I think the following has more impact on prices:
Brooklyn unemployment rate is probably around 11%. Many owners would default without rent income.

Ignored comment. Unhide

perhaps the tenant should move then.

Some landlord need to be educated on the current comps. Some landlords truly have no clue and will appreciate the info. Some are arrogant and "don't give a rat's ass". The uninformed tenants will stay with the arrogant landlords. In some cases, the difference is not worth the trouble for neither party and it's a matter of who blinks first.

Hey teacherdude, I wouldn't be taking advice on renting from NYCMatt. He has a pretty strong anti-renter viewpoint that taints his views on everything. I'm not saying it's a wrong viewpoint, but not the one advocating for you.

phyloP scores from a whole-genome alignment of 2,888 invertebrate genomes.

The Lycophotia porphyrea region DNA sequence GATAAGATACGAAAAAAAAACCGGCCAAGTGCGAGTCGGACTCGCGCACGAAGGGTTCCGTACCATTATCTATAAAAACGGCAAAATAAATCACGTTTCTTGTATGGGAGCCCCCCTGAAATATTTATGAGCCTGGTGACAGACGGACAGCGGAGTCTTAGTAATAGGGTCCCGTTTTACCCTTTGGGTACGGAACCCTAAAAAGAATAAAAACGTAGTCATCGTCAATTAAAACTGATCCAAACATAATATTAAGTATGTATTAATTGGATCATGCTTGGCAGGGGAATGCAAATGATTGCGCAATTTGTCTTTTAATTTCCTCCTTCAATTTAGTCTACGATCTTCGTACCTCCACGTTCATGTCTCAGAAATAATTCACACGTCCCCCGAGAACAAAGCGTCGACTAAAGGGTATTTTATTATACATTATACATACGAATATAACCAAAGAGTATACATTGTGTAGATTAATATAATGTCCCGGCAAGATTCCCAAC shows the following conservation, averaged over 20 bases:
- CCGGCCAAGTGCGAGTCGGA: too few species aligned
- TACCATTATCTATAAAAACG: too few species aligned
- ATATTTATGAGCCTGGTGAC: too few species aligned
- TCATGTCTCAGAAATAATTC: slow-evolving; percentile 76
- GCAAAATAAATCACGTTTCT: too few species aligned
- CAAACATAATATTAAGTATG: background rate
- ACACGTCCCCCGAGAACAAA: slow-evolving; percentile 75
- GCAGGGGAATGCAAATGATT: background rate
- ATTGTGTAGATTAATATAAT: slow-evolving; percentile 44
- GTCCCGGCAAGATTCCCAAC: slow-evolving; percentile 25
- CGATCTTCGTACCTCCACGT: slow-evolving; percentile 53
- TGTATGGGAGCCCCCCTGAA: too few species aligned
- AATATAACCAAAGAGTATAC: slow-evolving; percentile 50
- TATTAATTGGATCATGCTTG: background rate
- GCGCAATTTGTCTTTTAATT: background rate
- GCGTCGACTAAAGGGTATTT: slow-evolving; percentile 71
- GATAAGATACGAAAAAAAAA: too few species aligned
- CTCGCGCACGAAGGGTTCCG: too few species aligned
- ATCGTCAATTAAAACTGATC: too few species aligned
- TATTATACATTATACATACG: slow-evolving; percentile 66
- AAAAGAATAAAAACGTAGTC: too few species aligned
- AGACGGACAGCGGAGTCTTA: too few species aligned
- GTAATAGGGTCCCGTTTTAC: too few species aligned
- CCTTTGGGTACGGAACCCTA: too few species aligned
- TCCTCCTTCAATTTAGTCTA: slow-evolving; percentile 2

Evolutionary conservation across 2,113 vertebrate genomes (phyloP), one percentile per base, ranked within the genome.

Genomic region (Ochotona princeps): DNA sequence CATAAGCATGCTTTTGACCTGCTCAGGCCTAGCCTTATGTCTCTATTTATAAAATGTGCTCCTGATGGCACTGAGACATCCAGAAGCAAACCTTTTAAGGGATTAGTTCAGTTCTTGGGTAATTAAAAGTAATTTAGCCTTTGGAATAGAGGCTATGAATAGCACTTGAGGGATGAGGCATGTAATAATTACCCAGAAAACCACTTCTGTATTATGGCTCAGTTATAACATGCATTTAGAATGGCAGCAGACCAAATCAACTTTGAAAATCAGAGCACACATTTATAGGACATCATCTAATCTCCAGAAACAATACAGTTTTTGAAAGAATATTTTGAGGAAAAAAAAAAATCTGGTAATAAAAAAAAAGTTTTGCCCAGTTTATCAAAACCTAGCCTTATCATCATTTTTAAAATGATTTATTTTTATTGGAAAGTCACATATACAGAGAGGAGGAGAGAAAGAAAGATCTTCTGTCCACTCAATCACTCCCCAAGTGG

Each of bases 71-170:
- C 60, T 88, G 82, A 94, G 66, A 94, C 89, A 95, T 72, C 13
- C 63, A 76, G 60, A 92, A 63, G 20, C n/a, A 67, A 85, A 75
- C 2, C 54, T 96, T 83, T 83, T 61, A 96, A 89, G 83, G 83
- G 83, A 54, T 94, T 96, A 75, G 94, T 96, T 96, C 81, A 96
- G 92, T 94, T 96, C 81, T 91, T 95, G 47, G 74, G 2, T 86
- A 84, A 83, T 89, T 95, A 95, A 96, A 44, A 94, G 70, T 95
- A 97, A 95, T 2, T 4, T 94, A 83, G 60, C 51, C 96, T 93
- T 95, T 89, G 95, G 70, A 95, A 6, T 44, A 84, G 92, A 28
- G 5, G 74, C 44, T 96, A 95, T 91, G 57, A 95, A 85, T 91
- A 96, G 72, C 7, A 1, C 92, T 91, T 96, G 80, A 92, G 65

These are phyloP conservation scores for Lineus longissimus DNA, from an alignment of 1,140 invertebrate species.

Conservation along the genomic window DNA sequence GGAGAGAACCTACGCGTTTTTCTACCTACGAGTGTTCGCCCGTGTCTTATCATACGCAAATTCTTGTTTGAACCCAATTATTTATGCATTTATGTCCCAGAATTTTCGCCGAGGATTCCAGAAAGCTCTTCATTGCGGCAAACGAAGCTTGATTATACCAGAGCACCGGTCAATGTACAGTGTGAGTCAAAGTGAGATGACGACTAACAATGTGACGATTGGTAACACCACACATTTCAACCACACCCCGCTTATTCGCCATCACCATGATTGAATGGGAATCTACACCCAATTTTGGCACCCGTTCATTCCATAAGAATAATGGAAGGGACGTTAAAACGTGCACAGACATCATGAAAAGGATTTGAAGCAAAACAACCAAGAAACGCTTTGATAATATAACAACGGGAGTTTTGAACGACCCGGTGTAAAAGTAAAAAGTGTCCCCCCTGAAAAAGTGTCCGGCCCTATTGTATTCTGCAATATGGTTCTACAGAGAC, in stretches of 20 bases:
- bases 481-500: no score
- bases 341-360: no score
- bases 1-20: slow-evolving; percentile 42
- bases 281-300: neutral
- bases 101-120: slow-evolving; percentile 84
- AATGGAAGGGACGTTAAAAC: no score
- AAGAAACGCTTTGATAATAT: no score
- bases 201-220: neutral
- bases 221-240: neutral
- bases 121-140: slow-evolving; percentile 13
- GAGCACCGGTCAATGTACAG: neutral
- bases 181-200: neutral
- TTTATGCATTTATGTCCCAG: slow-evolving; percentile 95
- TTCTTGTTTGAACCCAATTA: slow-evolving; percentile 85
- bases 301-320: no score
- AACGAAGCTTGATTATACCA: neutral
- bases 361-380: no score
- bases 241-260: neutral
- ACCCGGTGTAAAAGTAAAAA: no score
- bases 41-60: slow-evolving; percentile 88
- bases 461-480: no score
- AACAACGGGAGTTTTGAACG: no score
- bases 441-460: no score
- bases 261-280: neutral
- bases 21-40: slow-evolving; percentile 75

I have a few questions for you:

1) When was your current price negotiated? Is it a "new" price that was reset to market in 2009, or is it a price from 2008 or earlier? Many of us who had pre-2009 leases (at already-low rents) dropped them 20% last year during the 2009 negotiations.

2) How much is the bump in percent terms?

3) How much higher is it than comp on Craigslist? Are the comps on Craigslist such that they show up once and disappear in a week, or are they ones that keep getting posted every week? If it's the latter, then keep in your mind that those are prices no one is actually willing to rent at. If it's the former, then it's a true comp.

Now, to answer your questions:

>> 1. When should I begin my negotiations?